My dad is the smartest man I know, and I know a lot of men. Wait. That makes me sound like a sluzza. Um. That’s not what I meant. I mean I just know a lot of male humans. In life. Generally. Anyway. My dad.
Growing up, my family was not rich in dollar signs, but we were rich in adventures. This one time, Dad took me and my brother on an adventure to the snow. The morning we were meant to climb Mount Tongariro, the cloud was so low we could barely see the mountains. I did my best to convince Dad that if we went out in that weather, we’d all die. Dad was all like YOLO KIDS, before YOLO had even been invented. See? Visionary. We caught the bus that would take us to the beginning of the track, alongside a bunch of other crazy people I was convinced we’d die huddled against in some ice cave somewhere. How old would I have been? Maybe 16? I don’t even know now. We clambered up the Devil’s Staircase (apt name; the devil himself invented that sucker), and made it to the top which was shrouded in cloud. Dad was all like, “Let’s go for an explore! We don’t need a track!” and I was all like, “If Girl Guides has ever taught me anything, it’s never to stray from the track!” and he was all like, “YOLO KIDS!” So we ventured off the track and had an explore and stomped around in some snow (and realised there wasn’t enough to make an ice cave even if we wanted to), and generally had a grand old time. By the time we got back to our backpackers, we were exhausted yet elated. And also a little bit relieved that we hadn’t needed to make that ice cave after all.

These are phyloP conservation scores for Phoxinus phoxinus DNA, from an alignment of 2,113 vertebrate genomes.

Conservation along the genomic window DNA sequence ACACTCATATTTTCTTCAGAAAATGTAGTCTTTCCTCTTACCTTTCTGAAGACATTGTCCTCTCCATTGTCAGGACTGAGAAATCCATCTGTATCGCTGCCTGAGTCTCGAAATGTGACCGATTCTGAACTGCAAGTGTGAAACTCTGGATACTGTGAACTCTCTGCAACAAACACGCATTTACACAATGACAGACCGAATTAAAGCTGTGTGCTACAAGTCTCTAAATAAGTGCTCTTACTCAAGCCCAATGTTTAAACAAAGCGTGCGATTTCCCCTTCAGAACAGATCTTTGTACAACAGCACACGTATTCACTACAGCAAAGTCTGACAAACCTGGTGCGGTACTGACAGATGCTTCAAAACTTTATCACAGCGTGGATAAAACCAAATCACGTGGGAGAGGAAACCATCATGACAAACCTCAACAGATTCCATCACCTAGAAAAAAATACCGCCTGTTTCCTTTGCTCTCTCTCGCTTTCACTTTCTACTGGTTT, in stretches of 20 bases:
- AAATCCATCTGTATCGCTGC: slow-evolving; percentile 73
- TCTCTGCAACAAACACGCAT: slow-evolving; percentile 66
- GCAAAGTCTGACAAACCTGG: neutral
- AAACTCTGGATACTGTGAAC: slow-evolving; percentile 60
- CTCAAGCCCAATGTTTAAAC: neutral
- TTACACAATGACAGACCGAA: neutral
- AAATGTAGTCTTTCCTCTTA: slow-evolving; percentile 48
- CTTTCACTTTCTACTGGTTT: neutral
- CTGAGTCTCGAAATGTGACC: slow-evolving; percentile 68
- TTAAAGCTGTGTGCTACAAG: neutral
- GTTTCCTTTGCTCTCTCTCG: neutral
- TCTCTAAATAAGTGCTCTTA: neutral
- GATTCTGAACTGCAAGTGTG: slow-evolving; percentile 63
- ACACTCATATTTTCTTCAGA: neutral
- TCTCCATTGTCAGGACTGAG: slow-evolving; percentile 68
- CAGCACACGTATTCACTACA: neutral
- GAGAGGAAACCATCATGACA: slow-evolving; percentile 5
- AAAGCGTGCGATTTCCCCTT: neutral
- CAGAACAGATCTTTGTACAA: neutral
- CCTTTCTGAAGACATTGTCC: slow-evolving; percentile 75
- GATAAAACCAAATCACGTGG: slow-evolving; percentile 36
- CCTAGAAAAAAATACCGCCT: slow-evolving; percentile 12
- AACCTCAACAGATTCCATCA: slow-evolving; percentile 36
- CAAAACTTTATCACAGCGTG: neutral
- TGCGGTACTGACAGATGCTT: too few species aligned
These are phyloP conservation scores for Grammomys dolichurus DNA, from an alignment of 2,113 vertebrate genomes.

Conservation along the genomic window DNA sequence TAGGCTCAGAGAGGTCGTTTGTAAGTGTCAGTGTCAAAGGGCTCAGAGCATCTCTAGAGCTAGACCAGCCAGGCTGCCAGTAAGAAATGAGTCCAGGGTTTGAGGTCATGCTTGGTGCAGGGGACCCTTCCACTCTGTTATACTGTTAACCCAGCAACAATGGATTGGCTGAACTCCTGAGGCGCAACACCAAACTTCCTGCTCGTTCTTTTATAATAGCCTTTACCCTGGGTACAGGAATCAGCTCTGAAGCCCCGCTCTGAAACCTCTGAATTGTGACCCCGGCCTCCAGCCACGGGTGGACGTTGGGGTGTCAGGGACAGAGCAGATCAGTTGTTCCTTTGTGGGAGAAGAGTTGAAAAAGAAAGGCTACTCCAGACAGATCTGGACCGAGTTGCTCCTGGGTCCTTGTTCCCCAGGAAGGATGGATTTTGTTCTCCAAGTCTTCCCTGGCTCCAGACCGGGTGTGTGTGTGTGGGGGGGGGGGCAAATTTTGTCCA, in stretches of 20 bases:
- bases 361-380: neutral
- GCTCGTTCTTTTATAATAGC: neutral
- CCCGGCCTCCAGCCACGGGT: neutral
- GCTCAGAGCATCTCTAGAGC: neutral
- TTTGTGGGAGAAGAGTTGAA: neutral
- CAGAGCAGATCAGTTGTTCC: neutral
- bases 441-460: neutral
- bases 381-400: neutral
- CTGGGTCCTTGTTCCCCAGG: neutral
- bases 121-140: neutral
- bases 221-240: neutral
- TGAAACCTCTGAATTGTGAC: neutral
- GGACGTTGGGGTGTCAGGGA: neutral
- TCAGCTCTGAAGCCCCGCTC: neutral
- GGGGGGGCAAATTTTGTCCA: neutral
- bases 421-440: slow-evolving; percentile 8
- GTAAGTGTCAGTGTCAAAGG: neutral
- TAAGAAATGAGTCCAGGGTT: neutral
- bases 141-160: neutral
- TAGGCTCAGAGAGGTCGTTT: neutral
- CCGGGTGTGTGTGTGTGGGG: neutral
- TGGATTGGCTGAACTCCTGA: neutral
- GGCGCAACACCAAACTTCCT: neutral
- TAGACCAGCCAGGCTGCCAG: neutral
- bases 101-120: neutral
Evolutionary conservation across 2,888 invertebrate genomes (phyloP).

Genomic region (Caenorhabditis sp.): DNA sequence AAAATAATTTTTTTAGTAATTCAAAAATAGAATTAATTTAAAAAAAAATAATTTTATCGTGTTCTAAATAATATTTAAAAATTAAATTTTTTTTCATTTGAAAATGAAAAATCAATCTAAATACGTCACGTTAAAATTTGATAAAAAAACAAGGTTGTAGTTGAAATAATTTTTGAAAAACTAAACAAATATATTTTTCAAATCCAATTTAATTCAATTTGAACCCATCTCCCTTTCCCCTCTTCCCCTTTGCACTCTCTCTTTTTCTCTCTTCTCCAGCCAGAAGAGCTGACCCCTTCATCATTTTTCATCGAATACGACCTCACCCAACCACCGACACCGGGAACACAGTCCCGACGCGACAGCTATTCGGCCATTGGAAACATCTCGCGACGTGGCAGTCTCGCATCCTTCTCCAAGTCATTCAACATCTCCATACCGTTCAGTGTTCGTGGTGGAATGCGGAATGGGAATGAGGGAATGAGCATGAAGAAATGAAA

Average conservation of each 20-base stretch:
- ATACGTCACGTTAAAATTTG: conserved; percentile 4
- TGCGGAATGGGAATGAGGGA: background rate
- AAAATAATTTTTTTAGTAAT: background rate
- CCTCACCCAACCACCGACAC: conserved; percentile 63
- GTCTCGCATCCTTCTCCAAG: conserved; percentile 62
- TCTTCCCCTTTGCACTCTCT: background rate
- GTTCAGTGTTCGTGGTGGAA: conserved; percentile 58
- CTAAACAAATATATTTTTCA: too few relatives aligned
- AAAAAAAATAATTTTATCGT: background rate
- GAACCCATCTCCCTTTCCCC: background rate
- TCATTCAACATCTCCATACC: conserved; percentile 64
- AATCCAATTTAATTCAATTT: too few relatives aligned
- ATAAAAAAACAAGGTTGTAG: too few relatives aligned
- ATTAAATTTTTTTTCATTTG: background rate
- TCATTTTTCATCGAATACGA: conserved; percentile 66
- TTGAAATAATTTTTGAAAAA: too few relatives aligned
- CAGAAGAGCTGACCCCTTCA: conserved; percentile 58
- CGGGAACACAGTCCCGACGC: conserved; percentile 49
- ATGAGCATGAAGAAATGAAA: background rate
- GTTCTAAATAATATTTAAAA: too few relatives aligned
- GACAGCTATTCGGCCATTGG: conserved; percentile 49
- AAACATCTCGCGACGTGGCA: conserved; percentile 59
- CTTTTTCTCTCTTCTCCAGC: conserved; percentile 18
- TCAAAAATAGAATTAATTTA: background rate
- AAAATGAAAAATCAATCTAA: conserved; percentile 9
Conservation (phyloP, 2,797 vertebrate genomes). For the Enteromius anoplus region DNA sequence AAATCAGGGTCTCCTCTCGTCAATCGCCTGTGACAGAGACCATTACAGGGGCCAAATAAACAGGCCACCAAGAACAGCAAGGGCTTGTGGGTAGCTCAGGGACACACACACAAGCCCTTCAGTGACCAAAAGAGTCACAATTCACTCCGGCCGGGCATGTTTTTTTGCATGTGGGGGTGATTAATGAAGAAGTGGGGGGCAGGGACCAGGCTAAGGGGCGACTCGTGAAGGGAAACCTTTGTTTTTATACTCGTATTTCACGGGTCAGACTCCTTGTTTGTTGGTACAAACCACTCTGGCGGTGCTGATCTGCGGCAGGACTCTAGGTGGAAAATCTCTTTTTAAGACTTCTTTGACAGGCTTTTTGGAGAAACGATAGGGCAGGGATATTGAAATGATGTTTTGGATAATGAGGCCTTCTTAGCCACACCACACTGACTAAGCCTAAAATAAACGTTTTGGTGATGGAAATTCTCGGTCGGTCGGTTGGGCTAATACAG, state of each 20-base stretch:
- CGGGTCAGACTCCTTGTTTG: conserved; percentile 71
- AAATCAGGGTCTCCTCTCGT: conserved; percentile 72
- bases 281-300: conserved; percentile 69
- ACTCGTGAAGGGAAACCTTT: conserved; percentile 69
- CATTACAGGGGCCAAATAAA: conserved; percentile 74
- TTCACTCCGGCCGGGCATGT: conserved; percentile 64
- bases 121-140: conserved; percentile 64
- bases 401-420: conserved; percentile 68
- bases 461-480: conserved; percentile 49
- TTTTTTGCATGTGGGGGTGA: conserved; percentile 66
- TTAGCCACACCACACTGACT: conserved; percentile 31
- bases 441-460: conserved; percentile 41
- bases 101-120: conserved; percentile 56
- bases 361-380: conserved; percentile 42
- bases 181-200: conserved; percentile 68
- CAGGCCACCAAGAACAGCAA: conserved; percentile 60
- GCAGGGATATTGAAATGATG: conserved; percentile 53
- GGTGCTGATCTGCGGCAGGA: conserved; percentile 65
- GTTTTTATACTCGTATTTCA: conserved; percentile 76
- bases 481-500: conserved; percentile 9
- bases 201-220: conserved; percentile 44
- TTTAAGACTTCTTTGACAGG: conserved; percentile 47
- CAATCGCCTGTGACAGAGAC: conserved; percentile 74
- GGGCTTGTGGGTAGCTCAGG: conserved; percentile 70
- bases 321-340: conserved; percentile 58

My dad has always believed in me. When I decided to take voluntary redundancy from my good job in telly what seems like a billion years ago, he told me to follow my heart. I’m almost 100% certain he was thinking WHAT ARE YOU DOING, YOU BLEEDIN’ EEJIT but he didn’t show it, and he certainly didn’t say it. When I decided to quit my good job in marketing and set up my own business however many years after that, he simply raised his glass and said, “Cheers”.
My dad hasn’t always believed in himself, though. He’s hard on himself. He has some regrets, some ups, some downs. But my dad is my hero. He’s a good man. A kind man. A generous man. He can do anything. I believe in him. And if I can be half the man he is when I grow up (in a woman’s body, though, because I’m not a man, I’m a woman), I’ll be a happy man/woman. Or something.
Happy Father’s Day, Dad. I love you.